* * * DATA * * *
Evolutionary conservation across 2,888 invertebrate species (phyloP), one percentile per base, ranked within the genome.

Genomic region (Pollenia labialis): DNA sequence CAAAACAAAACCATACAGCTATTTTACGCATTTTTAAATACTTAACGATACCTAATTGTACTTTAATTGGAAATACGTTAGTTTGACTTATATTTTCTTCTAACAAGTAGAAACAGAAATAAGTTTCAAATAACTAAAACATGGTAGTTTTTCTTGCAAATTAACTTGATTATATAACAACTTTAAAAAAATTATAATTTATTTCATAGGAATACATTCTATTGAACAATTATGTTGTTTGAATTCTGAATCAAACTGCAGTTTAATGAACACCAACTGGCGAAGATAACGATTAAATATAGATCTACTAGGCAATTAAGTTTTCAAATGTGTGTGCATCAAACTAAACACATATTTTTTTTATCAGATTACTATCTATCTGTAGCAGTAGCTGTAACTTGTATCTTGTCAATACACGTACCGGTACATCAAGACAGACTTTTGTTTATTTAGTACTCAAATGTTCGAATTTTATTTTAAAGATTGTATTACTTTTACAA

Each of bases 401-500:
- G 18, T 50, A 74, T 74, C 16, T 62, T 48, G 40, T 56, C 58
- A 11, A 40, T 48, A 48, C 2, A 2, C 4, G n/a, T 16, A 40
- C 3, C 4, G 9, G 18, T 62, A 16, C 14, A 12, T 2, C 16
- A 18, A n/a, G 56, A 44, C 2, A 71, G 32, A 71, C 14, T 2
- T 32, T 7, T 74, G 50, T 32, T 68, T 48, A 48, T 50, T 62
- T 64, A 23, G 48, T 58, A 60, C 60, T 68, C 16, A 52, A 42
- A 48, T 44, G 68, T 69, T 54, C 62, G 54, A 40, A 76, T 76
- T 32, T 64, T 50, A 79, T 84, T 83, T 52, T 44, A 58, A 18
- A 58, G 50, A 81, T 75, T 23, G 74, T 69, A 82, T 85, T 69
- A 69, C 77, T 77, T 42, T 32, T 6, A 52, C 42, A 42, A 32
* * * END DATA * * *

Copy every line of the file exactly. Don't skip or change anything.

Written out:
Evolutionary conservation across 2,888 invertebrate species (phyloP), one percentile per base, ranked within the genome.

Genomic region (Pollenia labialis): DNA sequence CAAAACAAAACCATACAGCTATTTTACGCATTTTTAAATACTTAACGATACCTAATTGTACTTTAATTGGAAATACGTTAGTTTGACTTATATTTTCTTCTAACAAGTAGAAACAGAAATAAGTTTCAAATAACTAAAACATGGTAGTTTTTCTTGCAAATTAACTTGATTATATAACAACTTTAAAAAAATTATAATTTATTTCATAGGAATACATTCTATTGAACAATTATGTTGTTTGAATTCTGAATCAAACTGCAGTTTAATGAACACCAACTGGCGAAGATAACGATTAAATATAGATCTACTAGGCAATTAAGTTTTCAAATGTGTGTGCATCAAACTAAACACATATTTTTTTTATCAGATTACTATCTATCTGTAGCAGTAGCTGTAACTTGTATCTTGTCAATACACGTACCGGTACATCAAGACAGACTTTTGTTTATTTAGTACTCAAATGTTCGAATTTTATTTTAAAGATTGTATTACTTTTACAA

Each of bases 401-500:
- G 18, T 50, A 74, T 74, C 16, T 62, T 48, G 40, T 56, C 58
- A 11, A 40, T 48, A 48, C 2, A 2, C 4, G n/a, T 16, A 40
- C 3, C 4, G 9, G 18, T 62, A 16, C 14, A 12, T 2, C 16
- A 18, A n/a, G 56, A 44, C 2, A 71, G 32, A 71, C 14, T 2
- T 32, T 7, T 74, G 50, T 32, T 68, T 48, A 48, T 50, T 62
- T 64, A 23, G 48, T 58, A 60, C 60, T 68, C 16, A 52, A 42
- A 48, T 44, G 68, T 69, T 54, C 62, G 54, A 40, A 76, T 76
- T 32, T 64, T 50, A 79, T 84, T 83, T 52, T 44, A 58, A 18
- A 58, G 50, A 81, T 75, T 23, G 74, T 69, A 82, T 85, T 69
- A 69, C 77, T 77, T 42, T 32, T 6, A 52, C 42, A 42, A 32